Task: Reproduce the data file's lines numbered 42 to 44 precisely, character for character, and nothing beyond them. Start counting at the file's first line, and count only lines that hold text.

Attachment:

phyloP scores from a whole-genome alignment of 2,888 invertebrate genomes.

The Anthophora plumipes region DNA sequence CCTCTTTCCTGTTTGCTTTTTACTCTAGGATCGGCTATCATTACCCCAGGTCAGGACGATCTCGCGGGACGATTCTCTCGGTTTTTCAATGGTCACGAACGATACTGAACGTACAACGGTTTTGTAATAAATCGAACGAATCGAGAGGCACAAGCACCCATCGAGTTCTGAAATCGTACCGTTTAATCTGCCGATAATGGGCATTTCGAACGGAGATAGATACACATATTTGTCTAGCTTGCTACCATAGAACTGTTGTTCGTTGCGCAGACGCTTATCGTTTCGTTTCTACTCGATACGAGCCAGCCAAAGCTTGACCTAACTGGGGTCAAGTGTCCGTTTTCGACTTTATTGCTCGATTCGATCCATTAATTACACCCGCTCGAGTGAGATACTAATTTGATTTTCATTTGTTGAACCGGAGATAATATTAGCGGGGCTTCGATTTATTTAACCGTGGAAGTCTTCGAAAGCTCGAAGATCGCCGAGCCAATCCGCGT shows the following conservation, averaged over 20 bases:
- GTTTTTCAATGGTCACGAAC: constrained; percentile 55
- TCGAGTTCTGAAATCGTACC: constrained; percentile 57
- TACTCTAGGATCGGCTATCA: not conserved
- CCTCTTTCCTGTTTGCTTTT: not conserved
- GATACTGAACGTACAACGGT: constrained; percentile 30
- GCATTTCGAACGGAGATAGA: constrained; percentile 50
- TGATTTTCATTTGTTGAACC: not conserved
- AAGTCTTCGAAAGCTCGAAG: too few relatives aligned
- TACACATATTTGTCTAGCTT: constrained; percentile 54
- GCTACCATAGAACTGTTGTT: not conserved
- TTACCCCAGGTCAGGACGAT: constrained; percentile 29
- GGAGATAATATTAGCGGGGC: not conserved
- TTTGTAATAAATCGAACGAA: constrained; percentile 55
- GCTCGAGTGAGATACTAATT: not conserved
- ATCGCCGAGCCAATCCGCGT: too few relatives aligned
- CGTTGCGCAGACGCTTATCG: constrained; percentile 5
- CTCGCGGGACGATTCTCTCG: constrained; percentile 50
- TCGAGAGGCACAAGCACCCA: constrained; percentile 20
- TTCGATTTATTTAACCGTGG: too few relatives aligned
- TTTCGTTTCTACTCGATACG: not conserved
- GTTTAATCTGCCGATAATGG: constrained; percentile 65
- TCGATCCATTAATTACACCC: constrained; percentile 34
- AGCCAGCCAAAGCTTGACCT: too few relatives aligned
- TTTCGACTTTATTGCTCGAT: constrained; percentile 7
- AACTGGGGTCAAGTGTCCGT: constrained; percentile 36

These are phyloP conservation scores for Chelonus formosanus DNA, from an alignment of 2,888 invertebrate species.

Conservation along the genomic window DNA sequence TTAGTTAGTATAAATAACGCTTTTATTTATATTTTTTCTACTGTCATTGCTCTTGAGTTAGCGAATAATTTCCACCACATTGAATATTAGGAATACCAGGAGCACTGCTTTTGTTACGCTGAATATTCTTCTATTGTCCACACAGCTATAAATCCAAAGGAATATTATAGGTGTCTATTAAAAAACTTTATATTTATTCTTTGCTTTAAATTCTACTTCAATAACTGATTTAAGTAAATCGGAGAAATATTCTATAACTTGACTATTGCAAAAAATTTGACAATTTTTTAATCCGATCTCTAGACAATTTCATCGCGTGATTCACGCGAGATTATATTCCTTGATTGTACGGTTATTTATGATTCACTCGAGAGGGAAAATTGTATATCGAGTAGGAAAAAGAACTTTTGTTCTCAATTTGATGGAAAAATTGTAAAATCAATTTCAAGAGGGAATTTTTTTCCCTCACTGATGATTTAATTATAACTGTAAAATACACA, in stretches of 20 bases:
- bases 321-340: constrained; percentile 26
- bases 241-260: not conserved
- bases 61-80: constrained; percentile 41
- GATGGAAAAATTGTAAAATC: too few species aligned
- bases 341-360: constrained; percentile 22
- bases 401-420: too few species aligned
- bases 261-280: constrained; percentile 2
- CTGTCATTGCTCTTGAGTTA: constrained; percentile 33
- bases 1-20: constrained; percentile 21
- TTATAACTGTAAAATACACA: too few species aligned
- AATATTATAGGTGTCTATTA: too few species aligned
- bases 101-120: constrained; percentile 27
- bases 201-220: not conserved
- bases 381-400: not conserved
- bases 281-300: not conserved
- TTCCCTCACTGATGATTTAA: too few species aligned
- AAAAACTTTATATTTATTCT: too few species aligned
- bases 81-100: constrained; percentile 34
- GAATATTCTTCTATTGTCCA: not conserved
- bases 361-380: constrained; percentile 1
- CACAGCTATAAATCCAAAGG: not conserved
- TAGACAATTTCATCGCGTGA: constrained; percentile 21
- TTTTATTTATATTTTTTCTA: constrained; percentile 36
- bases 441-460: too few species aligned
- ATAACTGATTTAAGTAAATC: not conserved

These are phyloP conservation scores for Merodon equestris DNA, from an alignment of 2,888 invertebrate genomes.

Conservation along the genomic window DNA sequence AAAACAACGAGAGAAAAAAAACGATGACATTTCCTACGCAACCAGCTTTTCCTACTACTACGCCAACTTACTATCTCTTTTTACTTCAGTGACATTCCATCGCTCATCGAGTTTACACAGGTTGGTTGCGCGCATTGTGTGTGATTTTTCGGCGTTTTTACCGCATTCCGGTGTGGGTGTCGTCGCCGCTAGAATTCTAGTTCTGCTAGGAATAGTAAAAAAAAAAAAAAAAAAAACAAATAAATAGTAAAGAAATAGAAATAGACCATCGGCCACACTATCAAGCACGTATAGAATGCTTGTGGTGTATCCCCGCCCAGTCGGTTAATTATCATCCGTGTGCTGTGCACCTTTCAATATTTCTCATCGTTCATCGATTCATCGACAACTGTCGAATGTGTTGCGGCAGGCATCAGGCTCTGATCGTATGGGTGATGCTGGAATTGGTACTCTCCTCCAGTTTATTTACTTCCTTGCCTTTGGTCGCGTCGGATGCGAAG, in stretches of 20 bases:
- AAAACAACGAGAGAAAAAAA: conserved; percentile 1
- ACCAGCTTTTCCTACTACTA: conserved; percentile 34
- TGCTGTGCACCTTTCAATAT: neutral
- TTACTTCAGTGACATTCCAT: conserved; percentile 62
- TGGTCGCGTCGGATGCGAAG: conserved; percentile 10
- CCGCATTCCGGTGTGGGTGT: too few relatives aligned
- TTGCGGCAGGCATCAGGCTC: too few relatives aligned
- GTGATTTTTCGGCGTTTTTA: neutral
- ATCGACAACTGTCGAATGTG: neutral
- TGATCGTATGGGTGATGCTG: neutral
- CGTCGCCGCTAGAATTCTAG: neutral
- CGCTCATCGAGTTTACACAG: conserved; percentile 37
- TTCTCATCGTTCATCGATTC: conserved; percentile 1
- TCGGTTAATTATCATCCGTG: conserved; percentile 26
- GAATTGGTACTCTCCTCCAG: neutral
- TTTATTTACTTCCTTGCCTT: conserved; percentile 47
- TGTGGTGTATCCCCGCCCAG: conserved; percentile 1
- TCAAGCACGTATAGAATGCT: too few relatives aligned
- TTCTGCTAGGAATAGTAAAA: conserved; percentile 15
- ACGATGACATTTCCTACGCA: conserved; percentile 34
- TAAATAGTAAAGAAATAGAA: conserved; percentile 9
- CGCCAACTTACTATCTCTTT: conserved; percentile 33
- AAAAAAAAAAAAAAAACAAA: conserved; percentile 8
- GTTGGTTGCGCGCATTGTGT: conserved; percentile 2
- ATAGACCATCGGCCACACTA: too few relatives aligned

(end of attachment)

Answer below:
- bases 201-220: not conserved
- bases 381-400: not conserved
- bases 281-300: not conserved